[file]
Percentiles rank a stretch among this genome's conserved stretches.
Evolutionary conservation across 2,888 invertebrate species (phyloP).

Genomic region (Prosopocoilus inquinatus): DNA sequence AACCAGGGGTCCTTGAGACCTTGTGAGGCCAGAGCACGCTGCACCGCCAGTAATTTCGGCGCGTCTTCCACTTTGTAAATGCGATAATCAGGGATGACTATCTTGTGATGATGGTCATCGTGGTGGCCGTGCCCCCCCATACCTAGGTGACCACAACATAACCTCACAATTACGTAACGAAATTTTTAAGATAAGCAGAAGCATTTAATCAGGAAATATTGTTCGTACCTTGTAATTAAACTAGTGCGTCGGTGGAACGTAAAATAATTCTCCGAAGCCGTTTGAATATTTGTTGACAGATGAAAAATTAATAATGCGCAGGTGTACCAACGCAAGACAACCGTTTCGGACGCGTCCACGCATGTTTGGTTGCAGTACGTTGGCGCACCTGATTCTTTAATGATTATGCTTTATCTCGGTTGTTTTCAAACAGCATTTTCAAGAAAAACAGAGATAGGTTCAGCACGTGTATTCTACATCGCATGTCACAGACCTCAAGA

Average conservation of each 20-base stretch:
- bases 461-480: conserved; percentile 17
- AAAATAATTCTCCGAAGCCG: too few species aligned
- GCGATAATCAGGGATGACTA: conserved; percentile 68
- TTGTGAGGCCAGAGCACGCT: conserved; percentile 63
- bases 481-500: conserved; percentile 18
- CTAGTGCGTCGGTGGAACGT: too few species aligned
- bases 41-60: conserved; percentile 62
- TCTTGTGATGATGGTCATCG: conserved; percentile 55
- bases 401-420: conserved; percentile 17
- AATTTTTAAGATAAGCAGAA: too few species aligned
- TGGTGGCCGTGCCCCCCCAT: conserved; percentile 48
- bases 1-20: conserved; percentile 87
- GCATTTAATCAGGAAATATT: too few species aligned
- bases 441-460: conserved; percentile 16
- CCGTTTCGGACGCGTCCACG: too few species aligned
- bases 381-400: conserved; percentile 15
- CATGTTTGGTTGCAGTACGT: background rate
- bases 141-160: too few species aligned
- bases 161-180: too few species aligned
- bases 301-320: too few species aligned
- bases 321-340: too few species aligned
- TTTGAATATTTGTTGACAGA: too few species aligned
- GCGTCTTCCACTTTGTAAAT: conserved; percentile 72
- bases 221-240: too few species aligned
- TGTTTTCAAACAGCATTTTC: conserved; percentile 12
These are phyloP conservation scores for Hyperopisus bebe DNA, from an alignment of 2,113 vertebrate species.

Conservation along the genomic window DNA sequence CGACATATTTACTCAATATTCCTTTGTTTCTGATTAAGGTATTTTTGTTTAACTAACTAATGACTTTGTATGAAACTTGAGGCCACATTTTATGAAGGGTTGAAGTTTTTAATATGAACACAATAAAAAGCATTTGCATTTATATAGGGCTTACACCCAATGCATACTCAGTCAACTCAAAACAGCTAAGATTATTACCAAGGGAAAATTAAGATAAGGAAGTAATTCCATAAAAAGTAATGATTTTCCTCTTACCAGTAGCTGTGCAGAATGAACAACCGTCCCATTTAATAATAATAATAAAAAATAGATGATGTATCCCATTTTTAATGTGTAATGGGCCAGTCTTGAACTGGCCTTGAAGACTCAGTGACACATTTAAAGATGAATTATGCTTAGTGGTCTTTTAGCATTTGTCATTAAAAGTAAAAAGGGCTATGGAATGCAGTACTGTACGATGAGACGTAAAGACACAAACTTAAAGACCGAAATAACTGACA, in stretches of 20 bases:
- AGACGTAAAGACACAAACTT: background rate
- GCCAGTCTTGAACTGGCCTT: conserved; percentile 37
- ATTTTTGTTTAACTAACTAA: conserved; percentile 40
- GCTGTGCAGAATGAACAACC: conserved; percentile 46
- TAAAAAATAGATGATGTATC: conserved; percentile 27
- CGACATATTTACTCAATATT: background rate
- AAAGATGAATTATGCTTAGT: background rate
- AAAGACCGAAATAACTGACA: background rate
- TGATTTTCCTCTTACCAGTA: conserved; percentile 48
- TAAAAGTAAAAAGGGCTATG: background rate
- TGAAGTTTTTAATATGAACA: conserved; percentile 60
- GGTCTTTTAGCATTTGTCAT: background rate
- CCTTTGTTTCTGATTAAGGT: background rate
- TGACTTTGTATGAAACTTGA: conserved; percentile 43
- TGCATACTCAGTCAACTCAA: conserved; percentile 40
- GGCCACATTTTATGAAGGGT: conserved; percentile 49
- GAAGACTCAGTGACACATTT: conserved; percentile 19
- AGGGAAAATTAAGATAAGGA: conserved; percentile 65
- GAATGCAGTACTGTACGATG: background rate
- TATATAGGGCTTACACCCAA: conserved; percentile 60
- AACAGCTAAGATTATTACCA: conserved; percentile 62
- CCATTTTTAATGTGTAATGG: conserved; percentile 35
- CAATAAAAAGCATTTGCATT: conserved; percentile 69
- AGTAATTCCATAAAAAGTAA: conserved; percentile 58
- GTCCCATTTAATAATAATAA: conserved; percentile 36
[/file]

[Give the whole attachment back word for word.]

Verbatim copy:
Percentiles rank a stretch among this genome's conserved stretches.
Evolutionary conservation across 2,888 invertebrate species (phyloP).

Genomic region (Prosopocoilus inquinatus): DNA sequence AACCAGGGGTCCTTGAGACCTTGTGAGGCCAGAGCACGCTGCACCGCCAGTAATTTCGGCGCGTCTTCCACTTTGTAAATGCGATAATCAGGGATGACTATCTTGTGATGATGGTCATCGTGGTGGCCGTGCCCCCCCATACCTAGGTGACCACAACATAACCTCACAATTACGTAACGAAATTTTTAAGATAAGCAGAAGCATTTAATCAGGAAATATTGTTCGTACCTTGTAATTAAACTAGTGCGTCGGTGGAACGTAAAATAATTCTCCGAAGCCGTTTGAATATTTGTTGACAGATGAAAAATTAATAATGCGCAGGTGTACCAACGCAAGACAACCGTTTCGGACGCGTCCACGCATGTTTGGTTGCAGTACGTTGGCGCACCTGATTCTTTAATGATTATGCTTTATCTCGGTTGTTTTCAAACAGCATTTTCAAGAAAAACAGAGATAGGTTCAGCACGTGTATTCTACATCGCATGTCACAGACCTCAAGA

Average conservation of each 20-base stretch:
- bases 461-480: conserved; percentile 17
- AAAATAATTCTCCGAAGCCG: too few species aligned
- GCGATAATCAGGGATGACTA: conserved; percentile 68
- TTGTGAGGCCAGAGCACGCT: conserved; percentile 63
- bases 481-500: conserved; percentile 18
- CTAGTGCGTCGGTGGAACGT: too few species aligned
- bases 41-60: conserved; percentile 62
- TCTTGTGATGATGGTCATCG: conserved; percentile 55
- bases 401-420: conserved; percentile 17
- AATTTTTAAGATAAGCAGAA: too few species aligned
- TGGTGGCCGTGCCCCCCCAT: conserved; percentile 48
- bases 1-20: conserved; percentile 87
- GCATTTAATCAGGAAATATT: too few species aligned
- bases 441-460: conserved; percentile 16
- CCGTTTCGGACGCGTCCACG: too few species aligned
- bases 381-400: conserved; percentile 15
- CATGTTTGGTTGCAGTACGT: background rate
- bases 141-160: too few species aligned
- bases 161-180: too few species aligned
- bases 301-320: too few species aligned
- bases 321-340: too few species aligned
- TTTGAATATTTGTTGACAGA: too few species aligned
- GCGTCTTCCACTTTGTAAAT: conserved; percentile 72
- bases 221-240: too few species aligned
- TGTTTTCAAACAGCATTTTC: conserved; percentile 12
These are phyloP conservation scores for Hyperopisus bebe DNA, from an alignment of 2,113 vertebrate species.

Conservation along the genomic window DNA sequence CGACATATTTACTCAATATTCCTTTGTTTCTGATTAAGGTATTTTTGTTTAACTAACTAATGACTTTGTATGAAACTTGAGGCCACATTTTATGAAGGGTTGAAGTTTTTAATATGAACACAATAAAAAGCATTTGCATTTATATAGGGCTTACACCCAATGCATACTCAGTCAACTCAAAACAGCTAAGATTATTACCAAGGGAAAATTAAGATAAGGAAGTAATTCCATAAAAAGTAATGATTTTCCTCTTACCAGTAGCTGTGCAGAATGAACAACCGTCCCATTTAATAATAATAATAAAAAATAGATGATGTATCCCATTTTTAATGTGTAATGGGCCAGTCTTGAACTGGCCTTGAAGACTCAGTGACACATTTAAAGATGAATTATGCTTAGTGGTCTTTTAGCATTTGTCATTAAAAGTAAAAAGGGCTATGGAATGCAGTACTGTACGATGAGACGTAAAGACACAAACTTAAAGACCGAAATAACTGACA, in stretches of 20 bases:
- AGACGTAAAGACACAAACTT: background rate
- GCCAGTCTTGAACTGGCCTT: conserved; percentile 37
- ATTTTTGTTTAACTAACTAA: conserved; percentile 40
- GCTGTGCAGAATGAACAACC: conserved; percentile 46
- TAAAAAATAGATGATGTATC: conserved; percentile 27
- CGACATATTTACTCAATATT: background rate
- AAAGATGAATTATGCTTAGT: background rate
- AAAGACCGAAATAACTGACA: background rate
- TGATTTTCCTCTTACCAGTA: conserved; percentile 48
- TAAAAGTAAAAAGGGCTATG: background rate
- TGAAGTTTTTAATATGAACA: conserved; percentile 60
- GGTCTTTTAGCATTTGTCAT: background rate
- CCTTTGTTTCTGATTAAGGT: background rate
- TGACTTTGTATGAAACTTGA: conserved; percentile 43
- TGCATACTCAGTCAACTCAA: conserved; percentile 40
- GGCCACATTTTATGAAGGGT: conserved; percentile 49
- GAAGACTCAGTGACACATTT: conserved; percentile 19
- AGGGAAAATTAAGATAAGGA: conserved; percentile 65
- GAATGCAGTACTGTACGATG: background rate
- TATATAGGGCTTACACCCAA: conserved; percentile 60
- AACAGCTAAGATTATTACCA: conserved; percentile 62
- CCATTTTTAATGTGTAATGG: conserved; percentile 35
- CAATAAAAAGCATTTGCATT: conserved; percentile 69
- AGTAATTCCATAAAAAGTAA: conserved; percentile 58
- GTCCCATTTAATAATAATAA: conserved; percentile 36